“Whether we are meeting with representatives in Harrisburg to champion funding for SFPP (State Food Purchase Program) or engaging with our partner agencies to ask their members of Congress to protect SNAP (Supplemental Nutrition Assistance Program), our efforts are aimed at educating the community on these vitally important programs and the role they serve in Chester County,” he says. “Simply put, we can’t do it alone, and advocacy is just one way that we work to meet our mission of mobilizing our community to ensure access to real, healthy food.”

While you might not have the time or resources to meet with state reps or undertake a big campaign, we urge you to not assume that advocacy isn’t for you. There are so many small, everyday ways that you can practice advocacy right at home. It’s too easy to believe that if we’re not doing something “big” that we aren’t able to make an impact, but here at CCFB, we’ve seen that assumption debunked over and over again.

Here are three ways you can practice advocacy at home:

1. Share an article on social media: Facebook can be used for some much more than posting family photos or cute animal memes. Social media can be an incredible tool for sharing information and educating friends and family about important social issues.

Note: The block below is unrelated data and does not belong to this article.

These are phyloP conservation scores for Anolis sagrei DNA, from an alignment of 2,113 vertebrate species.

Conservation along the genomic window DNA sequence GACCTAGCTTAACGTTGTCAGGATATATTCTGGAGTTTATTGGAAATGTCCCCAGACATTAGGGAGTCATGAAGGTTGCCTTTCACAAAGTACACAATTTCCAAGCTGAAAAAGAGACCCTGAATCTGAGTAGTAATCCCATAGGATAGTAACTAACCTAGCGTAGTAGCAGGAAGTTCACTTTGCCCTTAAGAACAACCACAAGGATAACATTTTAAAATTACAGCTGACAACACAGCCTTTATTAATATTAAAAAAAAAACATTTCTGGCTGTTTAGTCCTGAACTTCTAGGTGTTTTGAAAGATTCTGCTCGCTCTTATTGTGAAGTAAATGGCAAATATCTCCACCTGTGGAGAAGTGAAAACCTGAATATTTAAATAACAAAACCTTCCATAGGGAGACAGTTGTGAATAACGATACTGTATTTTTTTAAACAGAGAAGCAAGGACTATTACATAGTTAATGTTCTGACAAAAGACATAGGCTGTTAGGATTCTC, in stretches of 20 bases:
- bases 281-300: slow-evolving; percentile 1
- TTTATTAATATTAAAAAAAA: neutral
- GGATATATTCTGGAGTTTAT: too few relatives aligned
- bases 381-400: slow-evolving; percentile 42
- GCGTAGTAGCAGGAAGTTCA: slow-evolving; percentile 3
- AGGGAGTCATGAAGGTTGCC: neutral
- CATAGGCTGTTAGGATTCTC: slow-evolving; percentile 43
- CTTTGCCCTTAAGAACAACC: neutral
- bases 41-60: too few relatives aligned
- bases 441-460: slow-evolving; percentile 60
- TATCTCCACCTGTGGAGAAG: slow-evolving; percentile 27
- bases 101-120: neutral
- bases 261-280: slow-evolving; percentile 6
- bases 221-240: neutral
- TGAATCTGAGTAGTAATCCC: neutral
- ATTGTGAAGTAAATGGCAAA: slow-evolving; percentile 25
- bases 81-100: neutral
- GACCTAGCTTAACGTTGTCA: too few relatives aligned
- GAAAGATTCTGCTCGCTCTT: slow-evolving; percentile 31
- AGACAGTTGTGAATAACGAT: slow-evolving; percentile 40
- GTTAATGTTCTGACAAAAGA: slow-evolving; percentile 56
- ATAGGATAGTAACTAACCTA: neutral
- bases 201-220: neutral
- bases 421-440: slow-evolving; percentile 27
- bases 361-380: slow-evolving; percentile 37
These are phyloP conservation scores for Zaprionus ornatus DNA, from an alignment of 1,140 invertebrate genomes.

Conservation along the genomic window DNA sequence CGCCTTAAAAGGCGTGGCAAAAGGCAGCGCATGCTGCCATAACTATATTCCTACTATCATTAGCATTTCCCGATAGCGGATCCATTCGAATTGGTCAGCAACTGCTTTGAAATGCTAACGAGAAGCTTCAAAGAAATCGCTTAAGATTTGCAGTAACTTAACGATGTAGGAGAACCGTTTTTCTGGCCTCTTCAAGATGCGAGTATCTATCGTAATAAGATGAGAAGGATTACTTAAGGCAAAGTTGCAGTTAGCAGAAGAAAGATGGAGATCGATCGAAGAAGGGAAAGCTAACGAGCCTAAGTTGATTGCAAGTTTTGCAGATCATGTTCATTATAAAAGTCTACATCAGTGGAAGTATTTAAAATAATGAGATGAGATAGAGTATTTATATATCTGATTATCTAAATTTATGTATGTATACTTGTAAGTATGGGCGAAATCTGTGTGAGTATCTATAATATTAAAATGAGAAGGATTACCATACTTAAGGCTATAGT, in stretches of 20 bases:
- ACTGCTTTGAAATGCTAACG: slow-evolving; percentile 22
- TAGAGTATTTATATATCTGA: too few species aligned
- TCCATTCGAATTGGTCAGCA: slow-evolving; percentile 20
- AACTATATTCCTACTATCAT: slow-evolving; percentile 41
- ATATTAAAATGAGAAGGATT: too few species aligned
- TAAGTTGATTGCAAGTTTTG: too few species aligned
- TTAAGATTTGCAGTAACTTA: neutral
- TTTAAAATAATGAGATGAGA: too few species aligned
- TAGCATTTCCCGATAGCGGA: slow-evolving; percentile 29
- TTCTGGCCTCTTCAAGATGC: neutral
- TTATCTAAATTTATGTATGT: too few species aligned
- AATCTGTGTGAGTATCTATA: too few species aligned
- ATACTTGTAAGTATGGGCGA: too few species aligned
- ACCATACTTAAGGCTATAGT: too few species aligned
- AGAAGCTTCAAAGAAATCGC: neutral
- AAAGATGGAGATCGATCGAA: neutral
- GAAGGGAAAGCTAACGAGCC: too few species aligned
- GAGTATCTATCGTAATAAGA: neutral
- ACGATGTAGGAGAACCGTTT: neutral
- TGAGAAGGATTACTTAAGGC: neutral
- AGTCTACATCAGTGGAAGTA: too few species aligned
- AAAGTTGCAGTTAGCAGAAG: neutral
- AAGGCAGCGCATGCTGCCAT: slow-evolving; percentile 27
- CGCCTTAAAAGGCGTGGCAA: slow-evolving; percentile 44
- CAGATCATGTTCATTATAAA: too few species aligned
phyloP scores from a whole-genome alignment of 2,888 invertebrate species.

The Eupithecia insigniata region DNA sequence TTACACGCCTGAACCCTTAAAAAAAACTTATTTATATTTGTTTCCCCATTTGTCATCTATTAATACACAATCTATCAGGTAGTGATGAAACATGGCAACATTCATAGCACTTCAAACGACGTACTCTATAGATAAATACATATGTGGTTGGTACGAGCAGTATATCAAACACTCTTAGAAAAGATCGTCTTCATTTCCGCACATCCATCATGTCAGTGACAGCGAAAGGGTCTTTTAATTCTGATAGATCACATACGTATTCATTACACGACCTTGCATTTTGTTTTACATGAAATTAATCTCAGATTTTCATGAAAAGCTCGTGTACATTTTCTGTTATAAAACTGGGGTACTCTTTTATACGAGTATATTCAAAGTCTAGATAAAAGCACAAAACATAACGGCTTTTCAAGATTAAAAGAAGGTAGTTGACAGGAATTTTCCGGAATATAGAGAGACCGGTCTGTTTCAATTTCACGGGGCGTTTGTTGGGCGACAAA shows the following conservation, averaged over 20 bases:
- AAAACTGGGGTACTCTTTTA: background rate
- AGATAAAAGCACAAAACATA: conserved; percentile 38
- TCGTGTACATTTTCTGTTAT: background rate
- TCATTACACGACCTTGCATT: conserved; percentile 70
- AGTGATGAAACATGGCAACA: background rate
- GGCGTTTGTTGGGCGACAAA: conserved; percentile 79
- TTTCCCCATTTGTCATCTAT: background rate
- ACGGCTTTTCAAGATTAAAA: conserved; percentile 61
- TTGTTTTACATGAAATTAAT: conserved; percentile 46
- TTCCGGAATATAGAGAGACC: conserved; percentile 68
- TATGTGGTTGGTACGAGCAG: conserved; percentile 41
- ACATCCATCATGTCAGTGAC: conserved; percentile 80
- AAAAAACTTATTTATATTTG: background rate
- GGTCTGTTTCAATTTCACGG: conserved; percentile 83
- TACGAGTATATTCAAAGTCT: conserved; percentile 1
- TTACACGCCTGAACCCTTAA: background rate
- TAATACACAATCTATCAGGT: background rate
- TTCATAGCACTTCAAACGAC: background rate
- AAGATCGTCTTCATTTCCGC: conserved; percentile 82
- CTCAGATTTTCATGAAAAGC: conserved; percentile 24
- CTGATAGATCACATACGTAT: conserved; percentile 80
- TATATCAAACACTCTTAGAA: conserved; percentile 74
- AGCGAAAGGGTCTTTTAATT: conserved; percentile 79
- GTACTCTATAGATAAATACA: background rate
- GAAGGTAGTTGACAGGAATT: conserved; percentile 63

Ricky notes that “many folks don’t realize the prevalence of hunger in our community, and right now is a particularly important time to bring awareness to anti-hunger policy with the reauthorization of the Farm Bill in Congress. Just starting the conversation is a great place to begin.”

Sharing news articles — from trusted, reputable sources, of course — is an easy and almost instant way of practicing advocacy. Our new mission mini-documentary is a great way to learn more about us and to share with your online network.

2. Educate yourself: Sharing articles via social media becomes a lot more powerful when you also educate yourself about the issues you care about. For instance, when it comes to hunger and food insecurity, many policies benefit communities in more ways than providing food.

“A program like SNAP is an important revenue stream for communities,” Ricky explains. “Every dollar of SNAP is estimated to generate $1.70 of economic activity that would be sorely missed by businesses in Chester County. Once folks have an understanding, writing or calling elected officials is an effective way to have your voice heard. The more personalized the message, the better!”